I have always believed in the supremacy of the rule of law. The rule of law is a necessary prerequisite for economic growth and development. Those who do not subscribe, tacitly or otherwise, to this view will be hard-pressed — indeed they will find it impossible — to identify a single example of a society that has achieved consequential levels of economic, social, and/or political success as measured by internationally recognised benchmarks without adherence to the rule of law.
Last Tuesday some 2,000 National Water Commission (NWC) workers took strike action to, among other things, demand that the Andrew Holness-led Administration pay outstanding reclassification monies, which they say are owed to them from as far back as a dozen years ago. As I understand it, the law requires that NWC workers give notice prior to the withdrawal of their services, since, among other things, they are an essential service. Sections of the media reported that the NWC workers/unions did not give notice that they were going to withdraw their services. I think we are heading down a slippery slope here.
EVEN IN HELL
My grandfather use to tell me that, even in hell, there are rules. American Army General William Sherman said, “War is hell.” But, even in war, there are rules. For example, civilians, medical personnel, and/or aid workers are to be secured and those not able to fight, like injured soldiers or prisoners, are to be protected.
Based on reports in sections of the media, the unions did not know that NWC workers were going to take strike action. Apparently, the unions were made privy to the strike at the back end.
Last Monday, however, a voice note began circulating which warned that pipes would run dry — starting as early as Monday evening. The messenger did not identify himself as a representative of the NWC or any of the five unions that represent its workers. The mysterious message admonished “Comrades,” to “catch up water”.
Just over 50 per cent of Jamaicans are not on social media. Additionally, I suspect that thousands who are on social media did not hear the voice note mentioned. They would have been caught unawares.
Last Tuesday morning, reality hit most NWC customers when they found their taps dry. By Wednesday, the second day of the strike, many schools had to be closed, hospital services were hampered, day-care centres had to call parents to collect their young ones, numerous businesses around the country had to significantly scale down services and many householders had to resort to buying water. The actions of the NWC workers cannot be defended. Those among us who defend the breaking of the law, in the hope of gaining political mileage are to be condemned. We must never compromise or sacrifice the rule of law, the glue of society, for any individual and/or group.
A very dangerous threshold has been breached by this NWC strike. If the actions of the NWC workers are overlooked/rewarded then what is to stop the nurses, doctors, Jamaica Public Service (JPS) workers, air traffic controllers, police, and other categories of workers that are considered as essential services from carrying out similar and related clandestine acts?
Those who are celebrating that the NWC workers scored a big goal for the poor need to have their head examined. The people who suffered most from the two-day strike are poor. The well-to-do among us can afford to purchase water at prices which, to them, are mere ‘chicken feed’. Those who have generous reserves of disposable income can afford to purchase several black tanks — the poor cannot. The numerous small businesses which employ two and three people, which had to abandon their operations for two whole working days, are in large part owned by people who are living from one cheque to another. Their burdens were made that much heavier. That is reality!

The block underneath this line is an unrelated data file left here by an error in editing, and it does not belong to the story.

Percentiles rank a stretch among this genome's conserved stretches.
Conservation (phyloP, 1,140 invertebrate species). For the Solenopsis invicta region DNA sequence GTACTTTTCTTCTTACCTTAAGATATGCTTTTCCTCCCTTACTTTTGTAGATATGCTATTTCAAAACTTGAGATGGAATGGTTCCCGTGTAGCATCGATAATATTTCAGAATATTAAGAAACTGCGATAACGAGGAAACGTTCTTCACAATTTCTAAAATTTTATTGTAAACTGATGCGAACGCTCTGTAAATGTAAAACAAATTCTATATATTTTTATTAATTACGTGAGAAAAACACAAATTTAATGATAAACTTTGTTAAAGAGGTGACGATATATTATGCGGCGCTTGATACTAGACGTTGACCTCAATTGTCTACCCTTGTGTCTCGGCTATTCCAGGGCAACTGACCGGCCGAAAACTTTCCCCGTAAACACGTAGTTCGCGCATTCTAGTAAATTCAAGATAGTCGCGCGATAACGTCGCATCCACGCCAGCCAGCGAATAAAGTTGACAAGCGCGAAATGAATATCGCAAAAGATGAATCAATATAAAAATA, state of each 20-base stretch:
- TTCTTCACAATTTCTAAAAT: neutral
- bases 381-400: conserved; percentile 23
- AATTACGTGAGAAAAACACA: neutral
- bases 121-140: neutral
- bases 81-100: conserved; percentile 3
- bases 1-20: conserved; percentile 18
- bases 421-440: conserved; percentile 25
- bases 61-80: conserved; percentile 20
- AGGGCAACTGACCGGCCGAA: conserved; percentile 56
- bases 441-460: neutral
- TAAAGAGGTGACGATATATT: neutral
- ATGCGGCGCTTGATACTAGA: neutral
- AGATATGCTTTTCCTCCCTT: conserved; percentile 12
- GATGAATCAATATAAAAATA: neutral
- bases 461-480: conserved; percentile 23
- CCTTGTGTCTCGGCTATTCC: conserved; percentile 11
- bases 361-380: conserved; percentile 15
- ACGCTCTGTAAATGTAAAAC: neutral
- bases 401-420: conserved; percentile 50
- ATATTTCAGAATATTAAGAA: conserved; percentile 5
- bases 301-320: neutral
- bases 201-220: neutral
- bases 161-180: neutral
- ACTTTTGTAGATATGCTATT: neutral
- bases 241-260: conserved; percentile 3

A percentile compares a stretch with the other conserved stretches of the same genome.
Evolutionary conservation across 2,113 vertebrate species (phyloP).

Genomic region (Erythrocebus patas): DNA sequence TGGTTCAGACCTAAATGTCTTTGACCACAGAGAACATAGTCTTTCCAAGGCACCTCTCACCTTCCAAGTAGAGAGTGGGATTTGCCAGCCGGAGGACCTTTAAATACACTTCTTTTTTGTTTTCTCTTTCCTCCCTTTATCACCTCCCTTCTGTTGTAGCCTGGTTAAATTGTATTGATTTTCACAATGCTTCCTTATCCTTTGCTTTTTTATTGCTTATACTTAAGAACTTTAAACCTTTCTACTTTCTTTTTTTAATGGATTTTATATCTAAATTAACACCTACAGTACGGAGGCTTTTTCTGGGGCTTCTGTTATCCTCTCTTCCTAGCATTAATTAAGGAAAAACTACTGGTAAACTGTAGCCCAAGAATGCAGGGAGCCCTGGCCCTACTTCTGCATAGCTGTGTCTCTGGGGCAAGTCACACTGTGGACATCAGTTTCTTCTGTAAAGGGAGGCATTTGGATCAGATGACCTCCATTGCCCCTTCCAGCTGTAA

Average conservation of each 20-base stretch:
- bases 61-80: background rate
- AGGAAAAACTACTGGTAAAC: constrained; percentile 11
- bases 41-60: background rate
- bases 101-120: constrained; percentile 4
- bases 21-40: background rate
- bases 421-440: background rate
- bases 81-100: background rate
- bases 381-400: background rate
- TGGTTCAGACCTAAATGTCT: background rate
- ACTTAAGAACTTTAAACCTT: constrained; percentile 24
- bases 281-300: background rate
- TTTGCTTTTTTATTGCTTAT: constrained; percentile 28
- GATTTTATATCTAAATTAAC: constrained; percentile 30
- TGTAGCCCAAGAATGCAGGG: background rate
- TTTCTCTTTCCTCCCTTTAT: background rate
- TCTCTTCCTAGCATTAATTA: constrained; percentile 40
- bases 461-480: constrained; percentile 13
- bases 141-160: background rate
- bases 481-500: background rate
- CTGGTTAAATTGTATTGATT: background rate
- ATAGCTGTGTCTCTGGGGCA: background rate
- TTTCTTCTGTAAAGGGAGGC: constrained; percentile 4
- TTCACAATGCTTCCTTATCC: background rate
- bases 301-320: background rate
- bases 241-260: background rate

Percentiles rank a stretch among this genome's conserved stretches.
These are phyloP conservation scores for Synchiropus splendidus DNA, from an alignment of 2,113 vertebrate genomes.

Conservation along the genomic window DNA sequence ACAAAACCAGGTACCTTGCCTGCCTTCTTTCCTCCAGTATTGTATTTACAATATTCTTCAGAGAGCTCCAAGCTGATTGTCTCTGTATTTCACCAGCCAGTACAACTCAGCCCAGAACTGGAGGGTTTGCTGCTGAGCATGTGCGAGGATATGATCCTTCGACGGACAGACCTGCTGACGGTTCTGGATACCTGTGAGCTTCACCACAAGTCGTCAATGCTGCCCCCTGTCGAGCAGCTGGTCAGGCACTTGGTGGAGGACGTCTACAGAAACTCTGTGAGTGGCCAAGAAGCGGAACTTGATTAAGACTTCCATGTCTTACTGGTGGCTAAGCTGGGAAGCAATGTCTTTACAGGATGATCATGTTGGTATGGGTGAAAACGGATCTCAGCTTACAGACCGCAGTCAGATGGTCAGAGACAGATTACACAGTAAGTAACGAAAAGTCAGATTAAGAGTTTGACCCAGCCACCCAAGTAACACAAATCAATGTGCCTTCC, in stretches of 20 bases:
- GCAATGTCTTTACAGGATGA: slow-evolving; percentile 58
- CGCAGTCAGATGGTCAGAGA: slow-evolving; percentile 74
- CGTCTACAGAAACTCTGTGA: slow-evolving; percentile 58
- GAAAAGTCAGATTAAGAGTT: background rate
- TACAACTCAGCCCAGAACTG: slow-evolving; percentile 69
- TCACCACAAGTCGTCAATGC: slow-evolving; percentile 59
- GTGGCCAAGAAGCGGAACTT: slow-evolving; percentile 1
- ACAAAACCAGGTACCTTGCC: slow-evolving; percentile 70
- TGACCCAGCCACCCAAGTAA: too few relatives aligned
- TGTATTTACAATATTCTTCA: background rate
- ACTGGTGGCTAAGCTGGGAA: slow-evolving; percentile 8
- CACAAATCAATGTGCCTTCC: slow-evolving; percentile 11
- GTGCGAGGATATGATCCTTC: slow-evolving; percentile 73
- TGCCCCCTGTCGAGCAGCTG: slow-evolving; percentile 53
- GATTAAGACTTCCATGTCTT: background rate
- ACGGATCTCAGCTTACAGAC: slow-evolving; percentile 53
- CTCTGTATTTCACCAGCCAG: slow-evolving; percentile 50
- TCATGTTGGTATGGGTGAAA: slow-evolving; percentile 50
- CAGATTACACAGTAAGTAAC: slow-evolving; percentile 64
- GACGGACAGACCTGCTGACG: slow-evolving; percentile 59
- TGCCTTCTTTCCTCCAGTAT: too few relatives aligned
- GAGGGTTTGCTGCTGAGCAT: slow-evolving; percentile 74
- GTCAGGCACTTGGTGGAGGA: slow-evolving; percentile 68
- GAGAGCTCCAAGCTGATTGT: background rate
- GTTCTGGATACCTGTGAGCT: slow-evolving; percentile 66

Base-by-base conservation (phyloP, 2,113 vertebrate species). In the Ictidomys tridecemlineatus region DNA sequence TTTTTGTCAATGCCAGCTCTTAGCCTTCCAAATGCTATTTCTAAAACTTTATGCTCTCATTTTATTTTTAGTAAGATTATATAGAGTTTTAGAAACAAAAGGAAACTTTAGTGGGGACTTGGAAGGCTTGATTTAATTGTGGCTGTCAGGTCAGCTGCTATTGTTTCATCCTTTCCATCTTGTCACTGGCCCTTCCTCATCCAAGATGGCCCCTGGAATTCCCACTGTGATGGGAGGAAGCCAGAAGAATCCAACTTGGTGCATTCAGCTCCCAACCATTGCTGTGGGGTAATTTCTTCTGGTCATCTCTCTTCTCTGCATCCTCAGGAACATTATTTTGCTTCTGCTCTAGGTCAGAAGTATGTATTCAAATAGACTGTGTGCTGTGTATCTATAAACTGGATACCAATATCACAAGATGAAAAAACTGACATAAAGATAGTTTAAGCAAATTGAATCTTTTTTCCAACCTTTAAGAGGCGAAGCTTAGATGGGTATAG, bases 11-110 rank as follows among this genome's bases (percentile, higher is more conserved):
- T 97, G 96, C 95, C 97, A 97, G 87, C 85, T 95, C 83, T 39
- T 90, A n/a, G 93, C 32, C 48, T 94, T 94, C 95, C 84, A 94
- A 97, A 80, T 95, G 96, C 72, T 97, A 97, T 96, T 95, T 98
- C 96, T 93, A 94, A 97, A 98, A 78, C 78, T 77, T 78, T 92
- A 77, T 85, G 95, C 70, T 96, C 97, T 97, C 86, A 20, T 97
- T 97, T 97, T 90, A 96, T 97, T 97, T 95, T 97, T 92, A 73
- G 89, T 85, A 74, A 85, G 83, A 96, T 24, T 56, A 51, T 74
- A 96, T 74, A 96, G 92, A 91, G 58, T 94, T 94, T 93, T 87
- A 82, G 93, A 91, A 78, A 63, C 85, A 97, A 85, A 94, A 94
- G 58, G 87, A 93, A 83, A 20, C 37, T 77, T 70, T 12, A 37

Disrespect and disregard for the rule of law is “walking this land like man”, as rural folks like to say. Some continue to ignore this reality at great peril.
The celebration of disrespect for authority is evident in much of what passes for music these days. Some among us say music does not influence lewd and crude behaviour. I am not talking here about people who recently landed from Mars.
Crassness is placed on a pedestal by some among us who have benefited from education at great public expense. And I am not talking about people who are strangers to the realities of our crime rate and the abnormal levels of violence. Crime is costing Jamaica five per cent of gross domestic product (GDP) per year, according to World Bank estimates.
What does this have to do with NWC workers taking industrial action last Tuesday and Wednesday? Everything!
A premium is being placed on disregard for the rule of law. It is increasingly infecting nearly every facet of daily life in this country. We had better wake up and smell the coffee, and fast.
The Doubting Thomases among us should consider the dreadful circumstances in which 62-year-old Chieftin Campbell was brutally killed in Manchester last week. From the reports I have seen in sections of the media, Campbell was an upstanding citizen. He was a member of a school board in his home community and was making other valuable contributions to the development of his parish. I gather he was scheduled to get married last Thursday.
Today, Chieftin Campbell is in a morgue. Why? A set of our fellow countrymen did not engage their brains before they inflicted massive and deadly injuries on Campbell, a father of three. Last Sunday, this newspaper reported that: “A video, which went viral on social media, shows Campbell lying on a sidewalk surrounded by a crowd hurling robbery accusations.”
The abovementioned Jamaica Observer news item also reported that: “Campbell’s neighbour, Nicola Stewart, believes his death was a case of mistaken identity. ‘I have known him for over 45 years. I have not known him to be a criminal, I have not known him to be in any wrongdoing, so it was surprising yesterday [May 6] when I got a call that Mr Campbell was killed in Mandeville,’ she said.